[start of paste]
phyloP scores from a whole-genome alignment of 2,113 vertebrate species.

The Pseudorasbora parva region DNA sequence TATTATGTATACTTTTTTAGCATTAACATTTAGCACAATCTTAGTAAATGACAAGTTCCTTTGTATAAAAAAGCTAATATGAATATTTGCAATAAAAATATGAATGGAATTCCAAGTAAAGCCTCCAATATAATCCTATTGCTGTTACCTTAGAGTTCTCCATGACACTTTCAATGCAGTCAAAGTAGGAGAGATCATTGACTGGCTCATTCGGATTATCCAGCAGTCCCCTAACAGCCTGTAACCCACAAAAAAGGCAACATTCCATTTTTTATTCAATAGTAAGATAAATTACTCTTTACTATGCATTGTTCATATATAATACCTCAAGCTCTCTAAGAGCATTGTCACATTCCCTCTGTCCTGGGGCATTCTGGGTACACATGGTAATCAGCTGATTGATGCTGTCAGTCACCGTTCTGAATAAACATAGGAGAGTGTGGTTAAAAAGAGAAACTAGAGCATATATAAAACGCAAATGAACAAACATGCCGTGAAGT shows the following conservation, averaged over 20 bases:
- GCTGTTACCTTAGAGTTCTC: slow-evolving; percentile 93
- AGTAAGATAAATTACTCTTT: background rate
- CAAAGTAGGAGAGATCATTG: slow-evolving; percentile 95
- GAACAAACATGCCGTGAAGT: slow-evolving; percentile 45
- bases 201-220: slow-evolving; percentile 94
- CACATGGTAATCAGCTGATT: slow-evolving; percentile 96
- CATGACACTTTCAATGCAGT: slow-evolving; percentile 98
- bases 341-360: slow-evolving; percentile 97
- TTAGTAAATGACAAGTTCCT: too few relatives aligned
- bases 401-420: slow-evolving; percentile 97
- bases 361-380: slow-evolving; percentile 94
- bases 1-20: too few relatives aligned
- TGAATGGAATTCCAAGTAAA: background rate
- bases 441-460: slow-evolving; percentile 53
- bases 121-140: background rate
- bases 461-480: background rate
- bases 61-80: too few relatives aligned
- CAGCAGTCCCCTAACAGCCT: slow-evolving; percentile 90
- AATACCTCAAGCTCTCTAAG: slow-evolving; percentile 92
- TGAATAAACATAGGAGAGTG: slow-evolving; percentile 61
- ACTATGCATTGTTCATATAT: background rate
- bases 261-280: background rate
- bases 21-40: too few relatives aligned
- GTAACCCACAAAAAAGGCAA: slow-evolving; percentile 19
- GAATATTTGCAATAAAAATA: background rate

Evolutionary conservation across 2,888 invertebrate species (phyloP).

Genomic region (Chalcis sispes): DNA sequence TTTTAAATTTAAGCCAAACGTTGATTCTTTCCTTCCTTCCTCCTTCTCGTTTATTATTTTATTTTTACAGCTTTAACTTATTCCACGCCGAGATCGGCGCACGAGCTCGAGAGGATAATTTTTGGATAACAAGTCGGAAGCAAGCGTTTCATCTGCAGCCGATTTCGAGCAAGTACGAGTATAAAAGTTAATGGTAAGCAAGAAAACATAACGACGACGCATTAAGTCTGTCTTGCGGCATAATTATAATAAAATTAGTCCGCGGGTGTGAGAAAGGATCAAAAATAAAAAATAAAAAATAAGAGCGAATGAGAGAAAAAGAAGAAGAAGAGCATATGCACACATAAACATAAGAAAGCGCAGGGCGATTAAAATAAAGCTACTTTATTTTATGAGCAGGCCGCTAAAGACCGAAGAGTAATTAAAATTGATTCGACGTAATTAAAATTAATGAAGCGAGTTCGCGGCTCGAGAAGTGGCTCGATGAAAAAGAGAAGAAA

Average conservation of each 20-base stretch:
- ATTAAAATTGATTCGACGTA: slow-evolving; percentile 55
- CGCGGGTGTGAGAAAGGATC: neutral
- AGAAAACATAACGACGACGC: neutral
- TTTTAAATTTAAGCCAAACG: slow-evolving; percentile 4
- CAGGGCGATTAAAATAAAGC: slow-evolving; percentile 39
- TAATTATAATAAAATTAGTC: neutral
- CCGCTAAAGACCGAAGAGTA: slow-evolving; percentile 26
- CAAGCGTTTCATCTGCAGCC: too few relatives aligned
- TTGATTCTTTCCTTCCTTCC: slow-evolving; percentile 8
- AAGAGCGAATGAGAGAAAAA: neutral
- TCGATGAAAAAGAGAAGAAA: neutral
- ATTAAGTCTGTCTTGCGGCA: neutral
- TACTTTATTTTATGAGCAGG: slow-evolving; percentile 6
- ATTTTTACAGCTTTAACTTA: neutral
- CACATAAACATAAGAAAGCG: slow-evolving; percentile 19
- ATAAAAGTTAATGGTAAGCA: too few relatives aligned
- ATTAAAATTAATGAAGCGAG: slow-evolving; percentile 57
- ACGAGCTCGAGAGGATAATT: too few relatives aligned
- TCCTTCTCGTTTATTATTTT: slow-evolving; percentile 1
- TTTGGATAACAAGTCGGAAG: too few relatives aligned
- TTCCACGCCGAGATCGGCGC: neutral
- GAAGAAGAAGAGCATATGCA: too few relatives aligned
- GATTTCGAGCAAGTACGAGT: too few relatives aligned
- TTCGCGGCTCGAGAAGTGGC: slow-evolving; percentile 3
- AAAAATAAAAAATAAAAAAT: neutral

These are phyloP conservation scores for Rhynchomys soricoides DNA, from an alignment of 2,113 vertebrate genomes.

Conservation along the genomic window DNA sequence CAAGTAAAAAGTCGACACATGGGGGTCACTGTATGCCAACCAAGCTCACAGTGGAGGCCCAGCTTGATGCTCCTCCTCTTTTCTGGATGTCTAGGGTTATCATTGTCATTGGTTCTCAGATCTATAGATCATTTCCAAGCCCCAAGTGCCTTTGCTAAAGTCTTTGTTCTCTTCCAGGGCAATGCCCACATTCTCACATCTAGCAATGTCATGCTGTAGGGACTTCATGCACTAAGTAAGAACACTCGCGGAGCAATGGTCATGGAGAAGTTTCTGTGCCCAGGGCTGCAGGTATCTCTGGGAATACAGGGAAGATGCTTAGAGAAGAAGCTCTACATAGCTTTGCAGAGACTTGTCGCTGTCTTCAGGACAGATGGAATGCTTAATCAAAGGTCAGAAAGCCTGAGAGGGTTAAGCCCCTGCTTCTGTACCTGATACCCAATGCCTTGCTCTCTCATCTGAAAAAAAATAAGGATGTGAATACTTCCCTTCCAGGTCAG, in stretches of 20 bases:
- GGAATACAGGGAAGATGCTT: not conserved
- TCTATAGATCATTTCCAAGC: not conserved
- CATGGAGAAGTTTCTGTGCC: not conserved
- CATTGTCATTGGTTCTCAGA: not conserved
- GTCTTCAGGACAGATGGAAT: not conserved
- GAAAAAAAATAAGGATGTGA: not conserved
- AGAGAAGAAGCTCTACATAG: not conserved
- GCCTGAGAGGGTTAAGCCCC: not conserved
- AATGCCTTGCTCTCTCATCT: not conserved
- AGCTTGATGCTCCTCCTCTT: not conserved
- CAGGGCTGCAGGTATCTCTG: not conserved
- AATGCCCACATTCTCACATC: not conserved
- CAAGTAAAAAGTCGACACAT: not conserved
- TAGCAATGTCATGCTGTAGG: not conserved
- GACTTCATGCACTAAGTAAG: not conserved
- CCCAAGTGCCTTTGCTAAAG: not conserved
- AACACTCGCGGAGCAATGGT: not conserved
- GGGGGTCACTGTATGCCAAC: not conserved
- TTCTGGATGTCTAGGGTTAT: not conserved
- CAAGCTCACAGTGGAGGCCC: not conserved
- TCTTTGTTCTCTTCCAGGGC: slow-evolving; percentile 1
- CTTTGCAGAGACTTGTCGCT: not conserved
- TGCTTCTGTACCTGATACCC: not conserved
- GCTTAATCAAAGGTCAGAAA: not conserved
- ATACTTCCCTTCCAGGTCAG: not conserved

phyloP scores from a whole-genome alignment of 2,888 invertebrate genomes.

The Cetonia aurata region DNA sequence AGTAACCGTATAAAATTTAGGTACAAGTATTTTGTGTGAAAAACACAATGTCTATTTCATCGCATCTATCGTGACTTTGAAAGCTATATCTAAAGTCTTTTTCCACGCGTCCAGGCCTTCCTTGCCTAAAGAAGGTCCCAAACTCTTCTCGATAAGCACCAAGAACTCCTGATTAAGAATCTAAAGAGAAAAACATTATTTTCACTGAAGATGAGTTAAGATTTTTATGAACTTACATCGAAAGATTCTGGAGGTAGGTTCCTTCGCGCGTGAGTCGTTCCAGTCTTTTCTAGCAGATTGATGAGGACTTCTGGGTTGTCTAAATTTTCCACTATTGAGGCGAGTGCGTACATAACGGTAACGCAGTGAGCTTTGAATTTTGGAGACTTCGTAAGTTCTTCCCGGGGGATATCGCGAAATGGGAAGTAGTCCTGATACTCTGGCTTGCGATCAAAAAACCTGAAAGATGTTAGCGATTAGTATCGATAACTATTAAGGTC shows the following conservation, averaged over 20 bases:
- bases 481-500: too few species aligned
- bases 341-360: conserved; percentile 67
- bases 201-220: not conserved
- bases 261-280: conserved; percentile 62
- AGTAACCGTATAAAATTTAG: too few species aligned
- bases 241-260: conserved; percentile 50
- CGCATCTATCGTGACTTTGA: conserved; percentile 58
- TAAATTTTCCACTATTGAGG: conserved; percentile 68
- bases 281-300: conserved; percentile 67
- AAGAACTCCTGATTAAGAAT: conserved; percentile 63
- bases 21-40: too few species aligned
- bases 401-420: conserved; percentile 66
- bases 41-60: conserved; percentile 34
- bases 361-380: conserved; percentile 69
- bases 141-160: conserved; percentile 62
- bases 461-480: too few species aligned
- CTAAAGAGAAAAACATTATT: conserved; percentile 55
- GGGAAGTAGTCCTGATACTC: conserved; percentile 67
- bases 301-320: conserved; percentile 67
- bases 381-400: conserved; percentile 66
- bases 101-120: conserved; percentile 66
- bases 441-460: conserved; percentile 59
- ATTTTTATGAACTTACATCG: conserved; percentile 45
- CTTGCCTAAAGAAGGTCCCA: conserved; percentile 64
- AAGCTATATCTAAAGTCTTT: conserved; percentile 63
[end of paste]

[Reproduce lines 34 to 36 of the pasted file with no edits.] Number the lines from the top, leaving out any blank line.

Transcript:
- TTTTAAATTTAAGCCAAACG: slow-evolving; percentile 4
- CAGGGCGATTAAAATAAAGC: slow-evolving; percentile 39
- TAATTATAATAAAATTAGTC: neutral